- The VH-10 has two bubble levels – the top one is useful (but again to close to the handle if used on the right side), the other one however is not really visible from most angles.
- The VH-10 has a very nice sliding quick release system with a side lock and a red metal security button in the front which works very well.
- The VH-10 uses Sirui’s VP-90 QR plate (which for some reason is exceptionally expensive). This plate is very similar to Manfrotto’s 501 plates and we do have some 3’rd party 501 plates which seems to work just fine on the VH-10. Keep in mind that some users reported that 501PL plates don’t work on this head so we can’t promise 100% compatibility here.
- The VH-10 comes with a really nice, padded and uniquely shaped case. You will need to take off the arm to put the head inside though, but this doesn’t take more than a few seconds.
- One thing that your really need to keep in mind with any flat based fluid head is that you will need to use either a tripod with a leveling center column or add a leveling base between the fluid head and the tripod. Sirui actually has one of those and we might test it in the future. At any rate without one it can be very hard to work with the head on any uneven ground.
Partial Manfrotto plate compatibly
So let’s some this quick look at the VH-10. Out of the 3 Sirui products that we tested this time around, the VH-10 feels like it needs the most design modifications. It isn’t that Sirui did a bad job in terms of build quality, actually it is very well build just like all the other products by the company that we looked at – almost fully metal and feels really nice to handle.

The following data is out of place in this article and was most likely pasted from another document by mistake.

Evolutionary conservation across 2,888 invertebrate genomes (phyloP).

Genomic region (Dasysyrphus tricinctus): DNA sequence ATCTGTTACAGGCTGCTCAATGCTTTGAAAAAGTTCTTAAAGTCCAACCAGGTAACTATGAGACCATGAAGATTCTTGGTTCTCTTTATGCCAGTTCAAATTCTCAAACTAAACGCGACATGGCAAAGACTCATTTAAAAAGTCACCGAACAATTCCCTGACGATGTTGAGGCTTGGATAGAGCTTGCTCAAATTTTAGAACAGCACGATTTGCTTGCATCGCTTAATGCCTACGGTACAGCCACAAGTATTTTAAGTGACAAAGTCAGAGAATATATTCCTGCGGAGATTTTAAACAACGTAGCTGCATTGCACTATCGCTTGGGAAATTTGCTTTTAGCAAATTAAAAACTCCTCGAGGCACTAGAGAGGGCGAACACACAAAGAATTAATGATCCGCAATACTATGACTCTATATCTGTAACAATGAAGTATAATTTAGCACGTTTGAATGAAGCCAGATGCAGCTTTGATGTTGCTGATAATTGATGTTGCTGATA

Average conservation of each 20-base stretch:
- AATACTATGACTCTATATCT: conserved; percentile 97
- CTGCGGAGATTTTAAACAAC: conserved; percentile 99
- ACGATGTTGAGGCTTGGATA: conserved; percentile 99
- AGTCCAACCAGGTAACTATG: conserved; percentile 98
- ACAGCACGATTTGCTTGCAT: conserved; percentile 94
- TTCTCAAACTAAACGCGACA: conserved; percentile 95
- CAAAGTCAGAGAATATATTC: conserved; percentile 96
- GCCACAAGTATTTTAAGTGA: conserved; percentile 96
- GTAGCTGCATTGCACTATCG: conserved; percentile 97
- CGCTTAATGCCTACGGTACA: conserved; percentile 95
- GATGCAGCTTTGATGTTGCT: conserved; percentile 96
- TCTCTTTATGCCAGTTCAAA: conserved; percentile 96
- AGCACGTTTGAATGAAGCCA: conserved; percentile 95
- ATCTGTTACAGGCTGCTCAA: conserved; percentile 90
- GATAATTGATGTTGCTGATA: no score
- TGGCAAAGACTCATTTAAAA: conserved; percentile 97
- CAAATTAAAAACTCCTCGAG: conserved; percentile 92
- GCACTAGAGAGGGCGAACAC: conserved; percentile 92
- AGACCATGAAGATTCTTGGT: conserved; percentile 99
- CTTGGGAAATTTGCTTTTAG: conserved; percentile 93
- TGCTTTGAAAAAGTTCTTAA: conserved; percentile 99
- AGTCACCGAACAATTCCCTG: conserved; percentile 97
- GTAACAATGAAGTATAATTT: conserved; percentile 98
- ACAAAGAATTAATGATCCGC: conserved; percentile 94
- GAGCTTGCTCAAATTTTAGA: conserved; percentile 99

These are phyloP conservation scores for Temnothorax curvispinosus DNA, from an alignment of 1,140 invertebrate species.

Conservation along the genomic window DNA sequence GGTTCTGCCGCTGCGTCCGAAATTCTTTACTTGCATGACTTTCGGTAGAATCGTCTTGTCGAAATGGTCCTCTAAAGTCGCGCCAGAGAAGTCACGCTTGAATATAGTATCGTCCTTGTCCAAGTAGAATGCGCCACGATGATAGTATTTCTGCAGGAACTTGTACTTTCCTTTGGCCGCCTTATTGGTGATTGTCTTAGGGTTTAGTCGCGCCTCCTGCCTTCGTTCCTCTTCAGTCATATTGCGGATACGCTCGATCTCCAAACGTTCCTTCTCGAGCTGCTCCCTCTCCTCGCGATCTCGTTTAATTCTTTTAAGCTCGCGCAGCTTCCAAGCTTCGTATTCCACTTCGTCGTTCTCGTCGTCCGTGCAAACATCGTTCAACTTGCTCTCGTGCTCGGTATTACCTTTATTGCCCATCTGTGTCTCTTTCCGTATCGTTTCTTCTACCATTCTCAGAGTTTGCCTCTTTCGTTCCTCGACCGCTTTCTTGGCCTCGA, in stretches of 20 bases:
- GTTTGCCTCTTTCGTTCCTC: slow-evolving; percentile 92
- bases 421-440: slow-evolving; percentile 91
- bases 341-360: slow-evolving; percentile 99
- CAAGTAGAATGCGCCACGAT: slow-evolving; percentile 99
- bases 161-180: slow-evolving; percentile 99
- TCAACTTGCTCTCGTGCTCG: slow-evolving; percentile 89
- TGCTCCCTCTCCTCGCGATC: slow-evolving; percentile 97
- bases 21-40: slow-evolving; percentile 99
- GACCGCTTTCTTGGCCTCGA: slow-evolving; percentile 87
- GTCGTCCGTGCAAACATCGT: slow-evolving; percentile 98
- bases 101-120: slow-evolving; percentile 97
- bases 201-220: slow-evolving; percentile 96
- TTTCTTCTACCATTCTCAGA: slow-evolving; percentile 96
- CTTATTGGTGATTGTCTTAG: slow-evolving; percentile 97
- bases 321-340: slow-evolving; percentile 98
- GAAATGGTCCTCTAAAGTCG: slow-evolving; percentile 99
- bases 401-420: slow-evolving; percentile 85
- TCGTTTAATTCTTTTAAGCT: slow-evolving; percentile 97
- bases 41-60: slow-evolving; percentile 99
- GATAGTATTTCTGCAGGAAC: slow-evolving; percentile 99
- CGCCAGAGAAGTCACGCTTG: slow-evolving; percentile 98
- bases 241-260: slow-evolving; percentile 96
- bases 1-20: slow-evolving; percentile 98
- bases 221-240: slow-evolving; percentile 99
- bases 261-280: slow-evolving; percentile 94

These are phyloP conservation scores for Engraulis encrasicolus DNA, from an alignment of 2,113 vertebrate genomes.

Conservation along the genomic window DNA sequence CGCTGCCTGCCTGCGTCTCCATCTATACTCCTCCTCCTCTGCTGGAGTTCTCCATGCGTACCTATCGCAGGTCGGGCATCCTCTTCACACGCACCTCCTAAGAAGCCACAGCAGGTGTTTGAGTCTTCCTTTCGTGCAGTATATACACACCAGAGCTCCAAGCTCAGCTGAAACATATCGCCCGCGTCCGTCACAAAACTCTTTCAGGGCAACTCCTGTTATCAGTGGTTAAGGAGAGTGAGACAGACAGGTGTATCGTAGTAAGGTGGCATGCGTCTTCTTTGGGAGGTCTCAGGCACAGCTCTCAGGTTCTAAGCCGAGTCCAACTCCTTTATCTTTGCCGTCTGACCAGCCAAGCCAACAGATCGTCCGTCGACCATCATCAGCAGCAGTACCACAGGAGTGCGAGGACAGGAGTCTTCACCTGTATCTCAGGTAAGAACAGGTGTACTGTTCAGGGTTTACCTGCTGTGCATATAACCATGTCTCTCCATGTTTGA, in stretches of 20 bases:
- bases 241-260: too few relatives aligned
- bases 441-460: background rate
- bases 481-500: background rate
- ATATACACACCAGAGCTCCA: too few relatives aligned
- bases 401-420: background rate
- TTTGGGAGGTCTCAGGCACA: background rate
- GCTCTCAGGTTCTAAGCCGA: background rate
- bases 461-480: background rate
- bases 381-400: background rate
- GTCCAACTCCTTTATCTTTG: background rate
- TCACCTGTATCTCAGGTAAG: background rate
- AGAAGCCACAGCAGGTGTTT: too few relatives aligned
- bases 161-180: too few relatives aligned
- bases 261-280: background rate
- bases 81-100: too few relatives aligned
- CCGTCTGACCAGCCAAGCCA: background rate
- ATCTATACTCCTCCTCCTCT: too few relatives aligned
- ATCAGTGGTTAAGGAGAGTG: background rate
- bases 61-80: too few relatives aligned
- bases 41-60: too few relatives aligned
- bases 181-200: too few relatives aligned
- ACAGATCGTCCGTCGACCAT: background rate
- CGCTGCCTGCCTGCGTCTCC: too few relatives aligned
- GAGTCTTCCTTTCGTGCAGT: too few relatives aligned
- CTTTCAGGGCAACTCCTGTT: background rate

The main fault in our view is with the design. Sirui wanted to make a very compact fluid head and it was successful, but too much was lost on the way. The knobs and the handle are too tight (especially on the right), there is no separate knob for tilt friction control or counterbalance, there is no friction control at all for the pan and the counterbalance is really strong and changing it is a bit delicate (again with no dedicated knob).
There is also strangely no way to secure the head to the tripod plate other than the 3/8″ screw (other Sirui products like the K-30X ballhead that we tested can be secured to a tripod with a small allen key). This is missing from this head and should have been included as it would prevent the head from spinning when panning to the right.
The head is certainly usable and we did use it quite a bit, but if Sirui only implemented a few design changes we could easily recommend it as one of the best flat base mini fluid heads around. It is worth mentioning that the BCH line by Sirui does seem to have almost all of the features that we were asking for but it is much larger and more expensive (starting at around $1000) and as far as we can tell can’t be used on a flat base tripod or slider.
The VH-10 is currently sold for under $190.
A single knob for tilt lock, counterbalance and friction
What we liked
- Great build quality.
- Fairly smooth motion.
- Decent counterbalance for mid-size DSLR cameras and smaller rigs.
- Very easy to use quick release mechanism.
- Comes with a nice carrying case.
What might still be improved
- The tilt drag and counterbalance control mechanism needs to be separated from the locking knob.
- No pan drag system.
- Head is not 100% compatible with some Manfrotto 501 models (although some work just fine).